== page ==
Stabenow presses GOP senators to vote on ‘impressive” Supreme Court nominee
Washington — Sen. Debbie Stabenow, D-Lansing, met with President Obama's Supreme Court nominee, Merrick Garland, on Tuesday as part of the White House’s push to pressure Senate Republicans to take up the nomination in the midst of a heated presidential election.
The Lansing Democrat said Tuesday afternoon Garland was “incredibly impressive” in their approximately 38-minute meeting in her Senate office.
“He clearly is somebody that is incredibly competent and brings a breadth and a wealth of experience to the job,” Stabenow told reporters after the meeting.
The senior senator from Michigan said she is “absolutely” planning to support Garland’s nomination if it is ever brought up for a vote in the Senate.
“I was inclined (to support Garland) before we met, and now I am 100 percent,” she said.
Senate Republicans have thus far refused to hold a hearing for Garland, who would replace conservative hero Antonin Scalia on the Supreme Court. They argue the choice should be made instead by the next president after voters have weighed in during the November election.
Democrats have accused Republicans of ignoring their constitutional responsibilities to consider the sitting president’s nominee.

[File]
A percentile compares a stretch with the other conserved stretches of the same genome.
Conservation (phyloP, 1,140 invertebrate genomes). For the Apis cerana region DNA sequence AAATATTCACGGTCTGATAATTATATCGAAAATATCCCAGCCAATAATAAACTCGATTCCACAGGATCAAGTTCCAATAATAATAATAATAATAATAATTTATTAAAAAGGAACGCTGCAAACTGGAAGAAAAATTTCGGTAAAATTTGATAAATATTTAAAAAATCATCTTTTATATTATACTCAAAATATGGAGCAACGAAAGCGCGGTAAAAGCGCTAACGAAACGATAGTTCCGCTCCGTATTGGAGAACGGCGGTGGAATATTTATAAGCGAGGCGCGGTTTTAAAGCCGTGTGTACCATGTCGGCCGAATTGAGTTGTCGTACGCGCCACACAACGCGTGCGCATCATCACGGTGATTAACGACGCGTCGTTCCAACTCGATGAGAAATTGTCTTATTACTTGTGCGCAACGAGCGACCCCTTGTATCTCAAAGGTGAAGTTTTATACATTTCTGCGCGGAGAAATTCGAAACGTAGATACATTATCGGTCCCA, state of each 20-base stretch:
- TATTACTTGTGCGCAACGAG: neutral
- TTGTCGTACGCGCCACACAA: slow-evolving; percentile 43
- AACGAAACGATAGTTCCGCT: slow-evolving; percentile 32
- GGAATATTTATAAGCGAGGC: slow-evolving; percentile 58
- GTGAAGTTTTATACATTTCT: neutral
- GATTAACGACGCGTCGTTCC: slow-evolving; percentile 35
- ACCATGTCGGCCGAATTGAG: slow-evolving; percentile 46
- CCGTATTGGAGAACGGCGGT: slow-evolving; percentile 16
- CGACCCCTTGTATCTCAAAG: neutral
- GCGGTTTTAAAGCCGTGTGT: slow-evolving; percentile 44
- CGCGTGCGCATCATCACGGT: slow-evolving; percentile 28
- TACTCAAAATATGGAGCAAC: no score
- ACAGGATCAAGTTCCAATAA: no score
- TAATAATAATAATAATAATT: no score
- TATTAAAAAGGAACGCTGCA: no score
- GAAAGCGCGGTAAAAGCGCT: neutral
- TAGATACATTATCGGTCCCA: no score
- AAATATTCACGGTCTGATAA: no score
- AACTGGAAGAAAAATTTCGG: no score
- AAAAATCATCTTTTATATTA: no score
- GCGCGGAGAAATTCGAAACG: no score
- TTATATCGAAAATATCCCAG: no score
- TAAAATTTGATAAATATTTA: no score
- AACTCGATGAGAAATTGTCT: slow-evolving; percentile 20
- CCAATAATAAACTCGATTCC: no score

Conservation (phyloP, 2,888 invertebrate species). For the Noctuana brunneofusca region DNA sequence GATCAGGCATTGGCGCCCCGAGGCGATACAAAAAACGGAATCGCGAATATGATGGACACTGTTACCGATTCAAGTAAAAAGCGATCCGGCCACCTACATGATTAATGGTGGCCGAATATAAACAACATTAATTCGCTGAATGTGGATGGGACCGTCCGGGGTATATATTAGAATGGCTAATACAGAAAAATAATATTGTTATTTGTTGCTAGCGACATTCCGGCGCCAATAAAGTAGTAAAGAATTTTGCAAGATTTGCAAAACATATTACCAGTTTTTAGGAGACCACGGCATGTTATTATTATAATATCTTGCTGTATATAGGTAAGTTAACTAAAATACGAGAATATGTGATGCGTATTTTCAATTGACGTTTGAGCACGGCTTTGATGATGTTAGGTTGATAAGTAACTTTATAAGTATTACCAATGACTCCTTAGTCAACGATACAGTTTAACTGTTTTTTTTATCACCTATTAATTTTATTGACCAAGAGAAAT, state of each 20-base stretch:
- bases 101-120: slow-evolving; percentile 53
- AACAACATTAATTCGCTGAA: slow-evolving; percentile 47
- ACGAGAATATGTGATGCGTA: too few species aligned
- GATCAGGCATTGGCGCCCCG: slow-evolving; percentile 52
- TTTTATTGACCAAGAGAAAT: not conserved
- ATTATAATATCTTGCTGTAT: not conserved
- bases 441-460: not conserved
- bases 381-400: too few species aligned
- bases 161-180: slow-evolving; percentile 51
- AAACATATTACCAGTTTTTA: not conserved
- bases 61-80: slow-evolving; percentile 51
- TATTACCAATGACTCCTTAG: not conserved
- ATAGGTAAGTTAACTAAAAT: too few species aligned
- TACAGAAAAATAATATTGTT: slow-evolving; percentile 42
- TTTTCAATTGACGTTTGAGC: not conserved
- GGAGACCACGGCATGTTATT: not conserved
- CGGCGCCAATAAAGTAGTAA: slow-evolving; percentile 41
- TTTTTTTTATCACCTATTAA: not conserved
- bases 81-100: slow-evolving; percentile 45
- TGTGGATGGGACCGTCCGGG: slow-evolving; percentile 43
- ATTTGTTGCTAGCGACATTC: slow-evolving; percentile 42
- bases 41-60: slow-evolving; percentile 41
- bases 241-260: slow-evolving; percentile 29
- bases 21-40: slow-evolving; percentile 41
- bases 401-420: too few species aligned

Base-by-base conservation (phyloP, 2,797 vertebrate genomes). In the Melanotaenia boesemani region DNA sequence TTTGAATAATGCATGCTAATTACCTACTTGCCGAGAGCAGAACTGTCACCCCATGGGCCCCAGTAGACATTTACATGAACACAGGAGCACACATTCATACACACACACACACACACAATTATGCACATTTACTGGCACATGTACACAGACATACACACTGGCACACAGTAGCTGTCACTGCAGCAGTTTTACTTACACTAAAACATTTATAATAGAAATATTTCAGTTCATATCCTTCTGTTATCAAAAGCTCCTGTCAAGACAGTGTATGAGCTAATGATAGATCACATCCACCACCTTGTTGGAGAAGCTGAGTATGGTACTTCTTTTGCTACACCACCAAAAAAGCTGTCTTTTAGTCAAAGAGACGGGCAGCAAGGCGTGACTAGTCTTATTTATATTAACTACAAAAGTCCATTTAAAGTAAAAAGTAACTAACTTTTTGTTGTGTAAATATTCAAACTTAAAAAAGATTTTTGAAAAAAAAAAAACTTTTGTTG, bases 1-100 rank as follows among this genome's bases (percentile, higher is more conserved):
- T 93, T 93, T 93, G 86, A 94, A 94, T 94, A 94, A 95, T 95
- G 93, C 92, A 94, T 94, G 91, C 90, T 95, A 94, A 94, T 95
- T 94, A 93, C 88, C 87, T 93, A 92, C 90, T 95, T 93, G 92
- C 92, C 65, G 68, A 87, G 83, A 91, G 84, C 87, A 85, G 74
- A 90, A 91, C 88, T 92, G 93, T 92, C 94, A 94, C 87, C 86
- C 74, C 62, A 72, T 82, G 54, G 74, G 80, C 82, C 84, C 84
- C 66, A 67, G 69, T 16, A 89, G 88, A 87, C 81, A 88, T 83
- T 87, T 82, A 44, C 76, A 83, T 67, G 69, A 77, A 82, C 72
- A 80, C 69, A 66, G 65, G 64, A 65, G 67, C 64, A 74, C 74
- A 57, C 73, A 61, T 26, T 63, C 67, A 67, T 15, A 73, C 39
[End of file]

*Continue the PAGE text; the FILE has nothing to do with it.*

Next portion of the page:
Garland, the chief judge on the U.S. Court of Appeals for the District of Columbia Circuit, has been meeting with mostly Democratic senators as part of the White House’s strategy to ratchet up pressure on Republicans to reverse course on his nomination.
Stabenow said Republicans should meet with Garland like she did on Tuesday and then convene a hearing on his nomination “so the American people can judge for themselves.
“It’s clear to me that if he is given a vote in the United States Senate, it would be very hard to vote against such an incredibly qualified man,” she said.
Garland did not speak to reporters before or after his meeting with Stabenow, but the Lansing Democrat said they talked at length about his role in investigating the 1995 bombing of a federal office building in Oklahoma City. Tuesday was the 21st anniversary of the tragedy.
Garland served as prosecutor in the Oklahoma City bombing investigation as then-deputy attorney general in the Clinton administration.
Stabenow said Garland “walked through what it was like putting together all of the elements of the investigative teams and working with the attorneys and overseeing the investigation.
“It was extremely impressive to hear what he was talking about, and also very moving hearing him talk about what it was like coming into Oklahoma City and seeing all the destruction and then the investigation that they did,” she said.
Stabenow added that her discussion with the Supreme Court nominee also turned to the importance of following legal precedents in judicial decision-making.
“Obviously we didn’t talk about individual decisions, but we talked about the way he approaches decisions, the role of the judiciary, the importance of being nonpartisan, the importance of consistency, the fact that we in our daily lives count on the law being consistent so that we can make decisions in our lives or in our business,” she said.